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‘Everything in moderation' may sound boring, but it's sensible advice
that could keep you on track and prevent your studies from suffering
Quitting may be great when it comes to cigarettes or other unhealthy
lifestyle habits. But quitting your TAFE studies is another matter –
definitely something that won't be good for you. Especially after just
You may be wondering why anyone would quit their studies after such a
short period of time. But our stats show that a large amount of TAFE
"drop outs" occur around this time of year.
After making the decision to enrol with TAFE, paying your fees,
starting your studies, making new friends and investing two months of
your life into your new TAFE venture, throwing it all away would be a
Don't be another statistic. Here are the top five reasons why people
quit their TAFE studies after two months. Knowing the common pitfalls
is the best way to avoid them.
The best way to avoid this is to research the course thoroughly in
advance before enrolling in the first place. But if you're two months
in and find your expectations aren't matching the reality, there are
still several options available that are better than dropping out
altogether. Speaking to your teacher is a good starting point. Perhaps
the stuff you were expecting the course to cover will be covered later
in the year. Or maybe the course will take you in a better, (although
different) direction altogether. And if all else fails, it's often
possible to switch courses and make up the lost time gradually
throughout the rest of the semester.
This can be a tough one, especially if you're living away from home
and are now responsible for things like rent and bills that Mum and
Dad always used to look after. Due to the flexible delivery model of
many TAFE NSW courses, many students make ends meet by working
part-time and juggling that with their studies. And there are many
practical ways of saving money on a day-to-day basis such as using
public transport during off-peak times (if your schedule allows),
cooking at home instead of ordering take away and tapping into the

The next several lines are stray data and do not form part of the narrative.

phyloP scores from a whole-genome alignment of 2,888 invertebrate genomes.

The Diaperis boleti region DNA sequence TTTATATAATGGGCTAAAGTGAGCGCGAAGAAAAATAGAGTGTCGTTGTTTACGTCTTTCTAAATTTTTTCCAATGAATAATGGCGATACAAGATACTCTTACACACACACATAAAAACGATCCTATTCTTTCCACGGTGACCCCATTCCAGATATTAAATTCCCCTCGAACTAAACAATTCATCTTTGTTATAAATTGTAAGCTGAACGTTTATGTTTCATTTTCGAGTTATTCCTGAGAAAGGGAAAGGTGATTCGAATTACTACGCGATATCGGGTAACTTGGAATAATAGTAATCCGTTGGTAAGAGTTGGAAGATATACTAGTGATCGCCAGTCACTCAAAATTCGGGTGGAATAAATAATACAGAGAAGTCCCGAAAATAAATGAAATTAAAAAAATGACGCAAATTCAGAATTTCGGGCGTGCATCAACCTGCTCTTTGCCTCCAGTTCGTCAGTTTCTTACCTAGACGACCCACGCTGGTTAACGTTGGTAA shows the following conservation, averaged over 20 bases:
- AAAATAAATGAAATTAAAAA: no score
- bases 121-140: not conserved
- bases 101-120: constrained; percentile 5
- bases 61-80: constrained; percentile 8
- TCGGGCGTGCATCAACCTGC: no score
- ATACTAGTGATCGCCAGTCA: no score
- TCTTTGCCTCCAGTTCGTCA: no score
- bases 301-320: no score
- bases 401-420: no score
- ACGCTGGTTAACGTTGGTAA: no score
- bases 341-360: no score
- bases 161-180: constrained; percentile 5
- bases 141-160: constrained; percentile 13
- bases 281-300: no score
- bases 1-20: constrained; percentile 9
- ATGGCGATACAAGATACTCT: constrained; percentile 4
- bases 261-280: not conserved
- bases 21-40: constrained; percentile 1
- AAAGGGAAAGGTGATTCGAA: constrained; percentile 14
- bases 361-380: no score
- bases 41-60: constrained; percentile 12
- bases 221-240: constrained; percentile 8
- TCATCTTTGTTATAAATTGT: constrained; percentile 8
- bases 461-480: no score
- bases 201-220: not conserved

many free study resources that the internet offers.
Whether you've come from another town or city, from interstate or
from overseas, missing your family and friends can sometimes feel
debilitating. But there are ways to reduce this. It's very easy these
days to stay in touch using technologies like social media, Skype and
FaceTime. And it's worth remembering that homesickness is often a
temporary ailment. As you make new friends and social groups and life
in your new location gathers momentum, you may find the homesickness
gradually just fades away.
This is a common one, and in some ways it's the opposite of the
homesickness issue. Now that you're in a new environment with
like-minded people and a whole array of new partying options
available, sometimes 24/7, the urge to kick your heels up and party
every other night can be strong indeed. Especially if everyone else is
doing it as well. Some partying is necessary for happiness, relaxation
and mental health, but listen to your internal Nanna (we all have one)
and don't go overboard. ‘Everything in moderation' may sound boring,
but it's sensible advice that could keep you on track and prevent your
studies from suffering.
We all know how this story goes. You met someone special during
Orientation Week, you both clicked, and you spent the rest of summer
giving each other doe-eyed looks across the table in the canteen and
walking around Campus holding hands. But something happened and it all
went pear-shaped. Now you find yourself nursing a broken heart and
facing the daily possibility of running into your ex at any time on
Campus or in social activities with mutual friends. This can be an
awkward situation, but it's still better to continue with your studies
than dropping out. In fact, use it as a reason to really throw
yourself into your studies more than ever before. And remember, as
with all broken hearts – ‘this too shall pass'.